### `inclusion`
@@ -381,7 +381,7 @@ will be accepted. The `:in` option has an alias called `:within` that you can
use for the same purpose, if you'd like to. The previous example uses the
`:message` option to show how you can include the attribute's value.
-The default error message for this helper is "_is not included in the list_".
+The default error message for this helper is _"is not included in the list"_.
### `length`
@@ -471,24 +471,24 @@ Besides `:only_integer`, this helper also accepts the following options to add
constraints to acceptable values:
* `:greater_than` - Specifies the value must be greater than the supplied
- value. The default error message for this option is "_must be greater than
- %{count}_".
+ value. The default error message for this option is _"must be greater than
+ %{count}"_.
* `:greater_than_or_equal_to` - Specifies the value must be greater than or
equal to the supplied value. The default error message for this option is
- "_must be greater than or equal to %{count}_".
+ _"must be greater than or equal to %{count}"_.
* `:equal_to` - Specifies the value must be equal to the supplied value. The
- default error message for this option is "_must be equal to %{count}_".
+ default error message for this option is _"must be equal to %{count}"_.
* `:less_than` - Specifies the value must be less than the supplied value. The
- default error message for this option is "_must be less than %{count}_".
+ default error message for this option is _"must be less than %{count}"_.
* `:less_than_or_equal_to` - Specifies the value must be less than or equal the
- supplied value. The default error message for this option is "_must be less
- than or equal to %{count}_".
+ supplied value. The default error message for this option is _"must be less
+ than or equal to %{count}"_.
* `:odd` - Specifies the value must be an odd number if set to true. The
- default error message for this option is "_must be odd_".
+ default error message for this option is _"must be odd"_.
* `:even` - Specifies the value must be an even number if set to true. The
- default error message for this option is "_must be even_".
+ default error message for this option is _"must be even"_.
-The default error message is "_is not a number_".
+The default error message is _"is not a number"_.
### `presence`
@@ -528,7 +528,7 @@ If you validate the presence of an object associated via a `has_one` or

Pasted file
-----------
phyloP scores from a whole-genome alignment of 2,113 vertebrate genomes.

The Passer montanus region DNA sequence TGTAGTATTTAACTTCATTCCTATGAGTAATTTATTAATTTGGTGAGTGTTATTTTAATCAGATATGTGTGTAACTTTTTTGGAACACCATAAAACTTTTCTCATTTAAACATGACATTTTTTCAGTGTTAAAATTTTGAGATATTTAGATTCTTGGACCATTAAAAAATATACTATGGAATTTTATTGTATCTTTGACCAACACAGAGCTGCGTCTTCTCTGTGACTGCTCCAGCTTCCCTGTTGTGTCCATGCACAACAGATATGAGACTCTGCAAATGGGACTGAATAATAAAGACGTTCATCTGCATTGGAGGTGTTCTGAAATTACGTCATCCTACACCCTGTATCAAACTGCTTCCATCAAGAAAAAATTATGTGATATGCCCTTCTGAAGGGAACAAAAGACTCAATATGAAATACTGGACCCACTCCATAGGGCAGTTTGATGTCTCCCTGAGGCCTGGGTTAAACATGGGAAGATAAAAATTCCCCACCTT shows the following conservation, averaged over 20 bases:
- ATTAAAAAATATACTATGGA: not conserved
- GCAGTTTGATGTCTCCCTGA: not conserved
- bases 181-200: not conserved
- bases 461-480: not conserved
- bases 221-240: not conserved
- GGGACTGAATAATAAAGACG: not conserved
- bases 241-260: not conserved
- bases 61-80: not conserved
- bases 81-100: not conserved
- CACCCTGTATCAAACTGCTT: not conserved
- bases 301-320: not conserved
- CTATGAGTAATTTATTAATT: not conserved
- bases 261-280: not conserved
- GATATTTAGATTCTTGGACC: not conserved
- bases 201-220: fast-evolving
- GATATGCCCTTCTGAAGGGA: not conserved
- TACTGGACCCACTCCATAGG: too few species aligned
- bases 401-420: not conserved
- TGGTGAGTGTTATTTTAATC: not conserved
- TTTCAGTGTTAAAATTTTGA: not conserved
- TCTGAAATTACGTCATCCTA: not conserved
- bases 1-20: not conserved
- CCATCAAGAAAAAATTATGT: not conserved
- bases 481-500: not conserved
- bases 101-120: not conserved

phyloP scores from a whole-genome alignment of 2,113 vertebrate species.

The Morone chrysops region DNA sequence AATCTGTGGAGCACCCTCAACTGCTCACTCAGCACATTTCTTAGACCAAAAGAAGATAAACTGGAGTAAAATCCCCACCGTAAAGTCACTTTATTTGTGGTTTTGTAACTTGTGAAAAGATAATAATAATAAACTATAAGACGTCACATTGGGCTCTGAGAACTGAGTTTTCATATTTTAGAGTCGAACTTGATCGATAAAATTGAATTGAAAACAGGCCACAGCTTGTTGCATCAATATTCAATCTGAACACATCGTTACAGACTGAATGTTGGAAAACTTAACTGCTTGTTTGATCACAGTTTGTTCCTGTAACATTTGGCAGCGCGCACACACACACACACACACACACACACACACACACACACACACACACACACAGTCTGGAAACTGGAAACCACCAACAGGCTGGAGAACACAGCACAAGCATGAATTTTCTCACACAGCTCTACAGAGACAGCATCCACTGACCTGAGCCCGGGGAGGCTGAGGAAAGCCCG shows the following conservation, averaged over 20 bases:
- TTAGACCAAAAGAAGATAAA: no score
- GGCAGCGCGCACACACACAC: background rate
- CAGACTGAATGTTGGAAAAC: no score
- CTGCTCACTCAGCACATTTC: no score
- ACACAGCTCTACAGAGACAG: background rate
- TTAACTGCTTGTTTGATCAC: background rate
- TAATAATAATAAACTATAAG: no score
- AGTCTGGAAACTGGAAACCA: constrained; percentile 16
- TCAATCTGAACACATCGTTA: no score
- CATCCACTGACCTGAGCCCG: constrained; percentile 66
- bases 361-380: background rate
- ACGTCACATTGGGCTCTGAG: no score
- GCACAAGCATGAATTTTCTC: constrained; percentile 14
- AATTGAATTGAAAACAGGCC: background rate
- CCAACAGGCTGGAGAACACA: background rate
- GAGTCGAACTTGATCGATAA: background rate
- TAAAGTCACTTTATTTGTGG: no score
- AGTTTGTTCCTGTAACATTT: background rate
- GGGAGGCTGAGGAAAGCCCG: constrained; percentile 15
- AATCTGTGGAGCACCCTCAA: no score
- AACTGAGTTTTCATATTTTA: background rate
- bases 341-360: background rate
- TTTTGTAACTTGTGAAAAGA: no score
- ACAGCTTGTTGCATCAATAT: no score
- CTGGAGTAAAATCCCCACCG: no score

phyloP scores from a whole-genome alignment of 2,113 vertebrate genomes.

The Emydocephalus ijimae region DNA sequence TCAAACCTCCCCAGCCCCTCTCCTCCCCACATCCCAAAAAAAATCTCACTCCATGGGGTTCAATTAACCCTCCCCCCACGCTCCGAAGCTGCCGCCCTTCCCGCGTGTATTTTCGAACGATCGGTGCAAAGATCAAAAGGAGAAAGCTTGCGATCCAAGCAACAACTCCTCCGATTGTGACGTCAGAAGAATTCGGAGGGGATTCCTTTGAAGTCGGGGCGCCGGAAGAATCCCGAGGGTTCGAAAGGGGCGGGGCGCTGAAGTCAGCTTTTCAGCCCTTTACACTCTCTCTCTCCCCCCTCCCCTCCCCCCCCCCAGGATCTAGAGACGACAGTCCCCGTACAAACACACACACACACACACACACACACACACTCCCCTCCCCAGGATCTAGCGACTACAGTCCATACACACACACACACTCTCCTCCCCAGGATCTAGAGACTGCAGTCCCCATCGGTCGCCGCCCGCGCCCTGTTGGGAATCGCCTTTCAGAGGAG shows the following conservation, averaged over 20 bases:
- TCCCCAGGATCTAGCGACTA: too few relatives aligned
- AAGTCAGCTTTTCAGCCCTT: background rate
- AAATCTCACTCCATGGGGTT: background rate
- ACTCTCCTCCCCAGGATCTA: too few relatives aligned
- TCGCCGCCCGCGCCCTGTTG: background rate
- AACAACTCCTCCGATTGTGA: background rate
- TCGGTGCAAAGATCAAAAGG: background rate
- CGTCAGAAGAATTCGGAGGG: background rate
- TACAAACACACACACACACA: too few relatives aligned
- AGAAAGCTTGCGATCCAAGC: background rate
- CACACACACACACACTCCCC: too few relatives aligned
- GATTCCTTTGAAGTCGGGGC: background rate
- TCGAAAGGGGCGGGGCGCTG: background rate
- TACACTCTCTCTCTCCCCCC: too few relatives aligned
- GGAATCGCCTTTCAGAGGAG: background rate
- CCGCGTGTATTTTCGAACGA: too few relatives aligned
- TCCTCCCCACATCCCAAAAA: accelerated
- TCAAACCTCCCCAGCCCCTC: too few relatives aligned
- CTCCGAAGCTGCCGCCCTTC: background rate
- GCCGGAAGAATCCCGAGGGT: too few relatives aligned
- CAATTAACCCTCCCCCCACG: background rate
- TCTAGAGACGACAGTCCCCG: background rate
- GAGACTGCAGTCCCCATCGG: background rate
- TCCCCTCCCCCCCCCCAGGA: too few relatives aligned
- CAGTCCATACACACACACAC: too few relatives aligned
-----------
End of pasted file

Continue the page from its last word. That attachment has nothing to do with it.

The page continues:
Since `false.blank?` is true, if you want to validate the presence of a boolean
field you should use `validates :field_name, inclusion: { in: [true, false] }`.
-The default error message is "_can't be empty_".
+The default error message is _"can't be empty"_.
### `uniqueness`
@@ -570,7 +570,7 @@ end
WARNING. Note that some databases are configured to perform case-insensitive
searches anyway.
-The default error message is "_has already been taken_".
+The default error message is _"has already been taken"_.
### `validates_with`
@@ -714,7 +714,7 @@ class Person < ActiveRecord::Base
validates :name, presence: { strict: true }
end
-Person.new.valid? #=> ActiveModel::StrictValidationFailed: Name can't be blank
+Person.new.valid? # => ActiveModel::StrictValidationFailed: Name can't be blank
```
There is also an ability to pass custom exception to `:strict` option
@@ -724,7 +724,7 @@ class Person < ActiveRecord::Base
validates :token, presence: true, uniqueness: true, strict: TokenGenerationException
end
-Person.new.valid? #=> TokenGenerationException: Token can't be blank
+Person.new.valid? # => TokenGenerationException: Token can't be blank
```
Conditional Validation
@@ -917,7 +917,7 @@ validations fail.
Because every application handles this kind of thing differently, Rails does
not include any view helpers to help you generate these messages directly.
-However, due to the rich number of methods Rails gives you to interact with
+However, due to the rich number of methods Rails gives you to interact with
validations in general, it's fairly easy to build your own. In addition, when
generating a scaffold, Rails will put some ERB into the `_form.html.erb` that
it generates that displays the full list of errors on that model.